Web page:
A Memoir of Love, Loss, and the Musical "Rent"
By: Victor Cordell - Oct 20, 2023
Anthony Rapp’s arrival on stage at the Curran Theater is met with great enthusiasm by Rentheads and other admirers. For many Gen Xers, the 1996 rock musical “Rent,” drawn heavily on Puccini’s opera “La Boheme,” was their gateway into live theater. “Rent” would also win multiple awards from many grantors including a Pulitzer and Tonys; endure as one of the longest running plays on Broadway; and become a theatrical touchstone for a generation. For Rapp, who created the role of Mark Cohen at age 22, it was the inflection point that gave him recognition and launched him to stardom.
Rapp celebrates the years surrounding the early days of “Rent” in a one-man show “Without You,” based on his likewise named book subtitled “A Memoir of Love, Loss, and the Musical Rent.” Premiered to acclaim at New York’s Public Theater in 2013, it has been successfully revived and is now touring.
Accompanied by a five-piece rock band, Rapp regales his audience with poignant storytelling punctuated by songs from “Rent” as well as many original tuneful and sensitive compositions, mostly by the performer. The one outlier is REM’s megahit “Losing My Religion,” which Rapp had sung in his audition.
Those who are not familiar with the play may not anticipate the dominance of dying and death. But for those who know the history, there are really no surprises, so the audience is enraptured by the vignettes and the songs that support them. Although Rapp talks about himself, rather than a narcissistic self-portrayal, he acts more as a vehicle to honor two others who were important to his life. And though there is much sadness, it doesn’t seem morose, perhaps because so much time has passed. Yet, it resonates to those who have suffered loss.
Jonathan Larson wrote the book, music, and lyrics for “Rent.” He was deeply committed with all phases of development including the 1994 workshopping, Rapp’s first involvement, having been offered the role of Mark Cohen by the playwright. Larson felt a kinship with the struggling people that he wrote about and the struggling actors who portrayed them, evidenced by his annual Thanksgiving “Peasants’ Feast” to which Rapp was invited.
Larson light-heartedly deemed himself the future of musical theater and was even mentored by Stephen Sondheim. But tragically and without warning, he died of an aortic aneurysm at age 36 after the dress rehearsal of “Rent.” To a hushed audience, Rapp relates the anguish in having to press on with the opening performance when its beloved creator had just died, and having to give condolences to Larson’s parents.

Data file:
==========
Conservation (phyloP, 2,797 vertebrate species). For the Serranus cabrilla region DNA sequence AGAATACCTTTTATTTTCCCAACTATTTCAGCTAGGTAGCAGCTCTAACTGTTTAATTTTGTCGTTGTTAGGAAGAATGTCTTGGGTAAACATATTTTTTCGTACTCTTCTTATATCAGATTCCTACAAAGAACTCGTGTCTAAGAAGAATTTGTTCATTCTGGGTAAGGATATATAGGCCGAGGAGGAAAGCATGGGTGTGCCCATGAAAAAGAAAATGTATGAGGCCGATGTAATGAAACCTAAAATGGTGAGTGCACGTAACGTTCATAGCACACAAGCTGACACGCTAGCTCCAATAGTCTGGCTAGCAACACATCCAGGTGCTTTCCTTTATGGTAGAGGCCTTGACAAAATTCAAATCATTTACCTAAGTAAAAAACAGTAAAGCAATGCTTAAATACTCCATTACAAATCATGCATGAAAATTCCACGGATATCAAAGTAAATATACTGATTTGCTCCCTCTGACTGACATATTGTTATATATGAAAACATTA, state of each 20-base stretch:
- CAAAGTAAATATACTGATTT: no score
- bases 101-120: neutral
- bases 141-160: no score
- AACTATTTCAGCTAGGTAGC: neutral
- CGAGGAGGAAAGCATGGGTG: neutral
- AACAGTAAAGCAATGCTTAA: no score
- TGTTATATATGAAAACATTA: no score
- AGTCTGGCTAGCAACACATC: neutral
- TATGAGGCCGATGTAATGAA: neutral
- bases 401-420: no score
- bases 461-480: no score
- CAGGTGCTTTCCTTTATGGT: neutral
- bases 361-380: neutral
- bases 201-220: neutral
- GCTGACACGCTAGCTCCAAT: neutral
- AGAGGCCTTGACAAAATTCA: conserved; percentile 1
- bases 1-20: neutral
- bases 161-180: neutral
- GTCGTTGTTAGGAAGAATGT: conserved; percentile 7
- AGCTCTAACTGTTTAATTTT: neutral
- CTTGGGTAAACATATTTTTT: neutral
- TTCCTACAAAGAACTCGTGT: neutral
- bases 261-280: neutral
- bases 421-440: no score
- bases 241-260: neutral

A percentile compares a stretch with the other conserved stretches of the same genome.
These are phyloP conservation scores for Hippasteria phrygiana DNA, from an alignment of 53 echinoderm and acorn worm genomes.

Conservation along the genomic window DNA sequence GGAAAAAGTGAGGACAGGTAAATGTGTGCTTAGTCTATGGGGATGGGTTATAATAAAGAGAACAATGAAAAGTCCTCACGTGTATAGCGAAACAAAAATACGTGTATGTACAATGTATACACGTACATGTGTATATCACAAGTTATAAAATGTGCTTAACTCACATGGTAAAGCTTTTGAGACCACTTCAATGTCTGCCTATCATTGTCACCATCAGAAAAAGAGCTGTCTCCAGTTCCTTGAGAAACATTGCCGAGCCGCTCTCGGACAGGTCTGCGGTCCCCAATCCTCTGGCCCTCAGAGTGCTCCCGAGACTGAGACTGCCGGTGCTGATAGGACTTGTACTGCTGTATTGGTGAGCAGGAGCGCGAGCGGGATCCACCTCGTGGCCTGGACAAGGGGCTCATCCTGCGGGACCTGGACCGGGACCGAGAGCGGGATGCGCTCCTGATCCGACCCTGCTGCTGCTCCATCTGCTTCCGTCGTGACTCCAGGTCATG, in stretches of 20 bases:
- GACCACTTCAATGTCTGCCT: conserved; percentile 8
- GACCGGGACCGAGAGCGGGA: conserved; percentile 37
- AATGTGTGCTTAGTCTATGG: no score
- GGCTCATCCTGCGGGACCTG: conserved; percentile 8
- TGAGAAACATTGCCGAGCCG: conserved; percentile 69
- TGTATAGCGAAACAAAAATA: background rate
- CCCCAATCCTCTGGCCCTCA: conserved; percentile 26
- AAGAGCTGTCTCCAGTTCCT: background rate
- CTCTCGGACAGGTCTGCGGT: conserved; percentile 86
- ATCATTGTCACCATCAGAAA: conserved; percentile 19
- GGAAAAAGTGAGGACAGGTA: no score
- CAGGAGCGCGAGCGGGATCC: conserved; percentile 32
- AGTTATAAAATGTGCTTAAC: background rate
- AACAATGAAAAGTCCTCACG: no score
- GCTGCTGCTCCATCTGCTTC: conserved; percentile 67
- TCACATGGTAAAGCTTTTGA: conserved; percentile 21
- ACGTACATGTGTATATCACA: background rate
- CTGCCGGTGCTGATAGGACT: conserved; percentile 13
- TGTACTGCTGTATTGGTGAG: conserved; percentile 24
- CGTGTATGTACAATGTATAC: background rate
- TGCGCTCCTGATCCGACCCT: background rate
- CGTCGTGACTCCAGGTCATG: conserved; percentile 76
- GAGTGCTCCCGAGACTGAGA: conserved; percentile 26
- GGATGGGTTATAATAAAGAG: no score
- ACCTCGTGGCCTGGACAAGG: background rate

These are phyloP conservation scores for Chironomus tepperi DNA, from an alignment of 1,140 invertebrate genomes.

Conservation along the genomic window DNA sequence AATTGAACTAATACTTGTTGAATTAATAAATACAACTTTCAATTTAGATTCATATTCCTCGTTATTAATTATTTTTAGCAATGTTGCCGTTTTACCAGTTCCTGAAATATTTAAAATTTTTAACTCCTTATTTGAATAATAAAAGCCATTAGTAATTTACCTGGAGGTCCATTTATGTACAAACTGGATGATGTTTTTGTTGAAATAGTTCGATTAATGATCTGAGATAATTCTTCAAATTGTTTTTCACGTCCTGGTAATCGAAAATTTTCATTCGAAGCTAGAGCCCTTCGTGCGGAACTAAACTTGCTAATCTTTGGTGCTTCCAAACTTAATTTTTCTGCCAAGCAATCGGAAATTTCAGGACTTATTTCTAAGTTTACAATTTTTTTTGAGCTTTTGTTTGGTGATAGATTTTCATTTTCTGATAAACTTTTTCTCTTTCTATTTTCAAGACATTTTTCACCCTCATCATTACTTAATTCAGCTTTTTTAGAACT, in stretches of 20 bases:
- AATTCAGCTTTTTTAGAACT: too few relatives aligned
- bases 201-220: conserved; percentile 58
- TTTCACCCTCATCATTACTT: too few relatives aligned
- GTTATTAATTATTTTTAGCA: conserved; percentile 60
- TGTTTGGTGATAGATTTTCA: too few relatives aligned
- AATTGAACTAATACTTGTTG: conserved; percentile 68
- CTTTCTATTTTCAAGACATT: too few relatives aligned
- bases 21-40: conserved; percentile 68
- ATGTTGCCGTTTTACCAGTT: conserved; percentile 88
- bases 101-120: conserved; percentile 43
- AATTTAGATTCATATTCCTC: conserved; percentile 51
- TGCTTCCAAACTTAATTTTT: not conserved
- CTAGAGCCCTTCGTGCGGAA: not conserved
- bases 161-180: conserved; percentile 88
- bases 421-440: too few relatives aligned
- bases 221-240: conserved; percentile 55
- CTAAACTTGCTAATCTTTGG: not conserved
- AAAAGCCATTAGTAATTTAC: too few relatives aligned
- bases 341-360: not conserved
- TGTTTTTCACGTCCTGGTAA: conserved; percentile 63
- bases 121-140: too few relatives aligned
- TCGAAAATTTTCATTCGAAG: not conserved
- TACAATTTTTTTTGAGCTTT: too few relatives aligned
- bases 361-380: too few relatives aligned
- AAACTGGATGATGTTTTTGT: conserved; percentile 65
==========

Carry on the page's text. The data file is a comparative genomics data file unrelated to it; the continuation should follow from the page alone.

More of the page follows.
What Larson left behind was an innovative musical that broke many barriers, having an array of characters who represented real people that were poor, minorities, gay, and HIV-positive. He also left us with its music, including the anthem that recurs in Rapp’s show – “Seasons of Love,” which is so notable for its unique, rhythmic lyrics about measuring life and love in the 525,600 minutes of the year. Rapp also sings another signature song that his character had introduced, “La Vie Bohème.”
Concurrent to the ramping up of “Rent,” Rapp’s mother was diagnosed with cancer, and unsurprisingly, she would die from it several years later. Even more of “Without You” is dedicated to the author’s loving relationship with her, which Rapp amusingly depicts by speaking both parts in their conversations.
Although she was in many ways a conventional white bread Midwesterner, she accepted that her son went in another direction. She must have suspected that Anthony was gay. When telling her by phone that he had fallen in love with a man, she offered perfunctory resistance. Her first reaction was to ask if they couldn’t just be friends. When he persisted, her focus turned to ensuring that he wouldn’t allow himself to contract AIDS.
Rapp tells of the trips home to Joliet, Illinois during her decline. Touchingly, his mother asked if there is anything that she can leave to him. His caring response was that her gift would be that there would be nothing left unsaid.
The opening night show met with great and deserved audience support. The fans felt the love. Although the production enthralls, two issues do deserve mention. In Rapp’s recordings, his voice sounds steady and sturdy. In this performance, though he held a couple of sustained end notes with power, his overall singing voice seemed diminished and at times wavering. Perhaps he was a little ill. The other surprise was the sound mix imbalance. Especially in the early going, any time the band was playing while Rapp was talking, the competing percussion and bass made him hard to hear and understand.
“Without You,” written and performed by Anthony Rapp, is produced by Broadway San Francisco, and plays at the Curran Theater, 445 Geary Street, San Francisco, CA through October 22, 2023.